Conversely, some historians who wish to affirm the Jewishness of Yeshua`'s party, maintain that it developed out of Pharisaism, as if the Pharisees were the only Jewish party ever to have existed. This was certainly not the case; some ancient authorities list as many as fourteen.

I rather believe that Yeshua`'s movement had close ties with Pharisaism, in the same way that other, non-Pharisaic Jews had similar links.

Before the destruction of Jerusalem in the year 70 CE, there seems to have been a lot of mutual respect between Talmidaism and Pharisaism. When Yeshua` spoke against Pharisees, he wasn't criticising Pharisaism per se, but rather the religious hypocrisy of certain individuals.

For example, in Matthew 23:2-3, Yeshua` says,"The Pharisees sit on Moses' seat (the chair of religious instruction);therefore practice and observe whatever they tell you, but not what they do. For they preach, but do not practice." Yeshua` wasn't against the Pharisees, he was against religious hypocrisy, which exists in every religion. The failure of people today to realise this has led some people to carry on with the same very behaviours that Yeshua` criticised.

The parting of the ways

It would seem therefore, that Followers of ancient times took Pharisaic rulings into consideration. However, at the end of the 1st century CE, surviving Pharisees convened a council in Yavneh, a town near the southern coast of Israel. It sat for about 50 years until c. 126 CE.

Many wise things came out of Yavneh, but on the other hand, some of the most hateful and evil things to have been pronounced by the mouths of religious teachers were promulgated in Yavneh. It was the council of Yavneh that closely defined what the rebuilt Jewish religion would be, and unfortunately it had no place for Followers of the Way in it.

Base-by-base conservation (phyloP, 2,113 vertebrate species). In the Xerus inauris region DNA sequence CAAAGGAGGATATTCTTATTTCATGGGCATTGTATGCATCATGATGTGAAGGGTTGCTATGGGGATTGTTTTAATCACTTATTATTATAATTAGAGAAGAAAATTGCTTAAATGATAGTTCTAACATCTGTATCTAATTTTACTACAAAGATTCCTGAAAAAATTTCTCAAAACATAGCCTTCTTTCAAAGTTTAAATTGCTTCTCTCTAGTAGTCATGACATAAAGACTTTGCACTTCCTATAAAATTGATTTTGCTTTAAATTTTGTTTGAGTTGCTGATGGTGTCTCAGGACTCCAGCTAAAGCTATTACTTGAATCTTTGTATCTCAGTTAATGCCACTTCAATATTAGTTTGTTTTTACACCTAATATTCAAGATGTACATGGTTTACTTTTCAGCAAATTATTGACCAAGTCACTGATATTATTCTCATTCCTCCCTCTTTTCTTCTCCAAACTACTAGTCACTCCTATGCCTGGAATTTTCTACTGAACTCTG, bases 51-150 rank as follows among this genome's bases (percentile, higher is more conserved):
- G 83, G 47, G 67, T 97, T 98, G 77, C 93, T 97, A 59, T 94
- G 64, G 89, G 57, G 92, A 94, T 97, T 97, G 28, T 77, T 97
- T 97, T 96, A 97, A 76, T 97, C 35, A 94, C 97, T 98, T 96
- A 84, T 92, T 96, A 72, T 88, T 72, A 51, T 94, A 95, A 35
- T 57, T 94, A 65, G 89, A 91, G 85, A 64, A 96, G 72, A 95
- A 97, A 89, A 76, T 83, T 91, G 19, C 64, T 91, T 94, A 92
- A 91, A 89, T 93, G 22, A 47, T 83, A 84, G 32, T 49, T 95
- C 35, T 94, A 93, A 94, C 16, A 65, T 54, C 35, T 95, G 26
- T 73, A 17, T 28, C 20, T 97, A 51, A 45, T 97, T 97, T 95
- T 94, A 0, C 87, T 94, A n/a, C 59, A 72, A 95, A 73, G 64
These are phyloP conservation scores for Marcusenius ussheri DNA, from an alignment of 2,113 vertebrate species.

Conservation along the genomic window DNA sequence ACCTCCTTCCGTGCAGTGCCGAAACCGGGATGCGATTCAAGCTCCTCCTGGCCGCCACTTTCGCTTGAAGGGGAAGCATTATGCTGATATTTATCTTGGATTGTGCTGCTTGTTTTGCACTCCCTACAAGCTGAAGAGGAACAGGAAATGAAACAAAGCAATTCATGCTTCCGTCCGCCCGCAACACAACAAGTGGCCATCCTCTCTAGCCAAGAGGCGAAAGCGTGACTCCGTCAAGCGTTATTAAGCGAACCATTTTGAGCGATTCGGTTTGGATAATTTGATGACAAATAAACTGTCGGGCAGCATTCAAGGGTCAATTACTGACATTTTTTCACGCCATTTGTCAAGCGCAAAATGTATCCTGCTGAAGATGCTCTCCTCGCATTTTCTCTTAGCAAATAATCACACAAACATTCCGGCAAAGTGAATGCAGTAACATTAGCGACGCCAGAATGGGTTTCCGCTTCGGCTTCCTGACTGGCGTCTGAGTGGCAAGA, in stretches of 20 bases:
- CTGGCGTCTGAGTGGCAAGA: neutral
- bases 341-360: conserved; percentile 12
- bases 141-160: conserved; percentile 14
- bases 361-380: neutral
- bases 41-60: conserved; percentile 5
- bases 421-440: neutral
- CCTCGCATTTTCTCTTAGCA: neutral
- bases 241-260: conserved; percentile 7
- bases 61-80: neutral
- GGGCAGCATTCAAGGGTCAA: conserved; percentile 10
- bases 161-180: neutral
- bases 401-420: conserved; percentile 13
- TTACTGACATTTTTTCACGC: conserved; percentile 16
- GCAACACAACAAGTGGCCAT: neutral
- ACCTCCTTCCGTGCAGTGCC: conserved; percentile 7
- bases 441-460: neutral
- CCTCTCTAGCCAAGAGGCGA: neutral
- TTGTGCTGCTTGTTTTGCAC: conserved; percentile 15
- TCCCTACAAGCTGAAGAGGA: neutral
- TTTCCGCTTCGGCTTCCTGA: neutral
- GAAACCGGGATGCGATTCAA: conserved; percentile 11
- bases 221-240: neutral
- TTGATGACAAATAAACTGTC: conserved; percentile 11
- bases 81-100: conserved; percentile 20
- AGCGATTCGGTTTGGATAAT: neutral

Rabbinical Jews were forbidden to have any contact with Followers of the Way; you were forbidden to buy from or sell to a Follower; if a Follower touched anything, you were forbidden to use it; if you were sick and if the only healer were a Follower, then you were to die, rather than gain benefit from a Follower's care; if there were cries from a pit, and it was a fellow Pharisee, you could pull him up. If it were a Gentile, you could rescue them as well. If it was a donkey, you had a duty to pull the poor animal up. However, if it were a Follower of the Way who had fallen into the pit, the rabbi's ruled that you had to leave them there.

Talmidi marriages were declared invalid, and the rabbi's of Yavneh ruled that the children of Followers were therefore mamzerim - bastards.

Nowhere is it recorded that Talmidin ever said anything even remotely so hateful or vindictive as these things. It was not, and is not, our way.

Like our ancient counterparts, modern Followers do take informal advice on matters of Torah from modern rabbinical Jews. However, we do not consider rabbinical rulings, such as those in the Talmud, to be final and binding. After all, if we did, we would have to accept all of it, including those bits where we would have to curse and humiliate ourselves!

A comparison of Talmidi and Rabbinic practice

In mainstream Judaism, the Oral Law is considered to have been given by God. Even though many decisions were not made until the end of the 1st century CE, the Oral Law is viewed as having been given to Moses on Mount Sinai in 1446 BCE along with the written law.

Followers do not accept this viewpoint. We accept advice on various issues, but we do not consider the Talmud to be final and authoritative.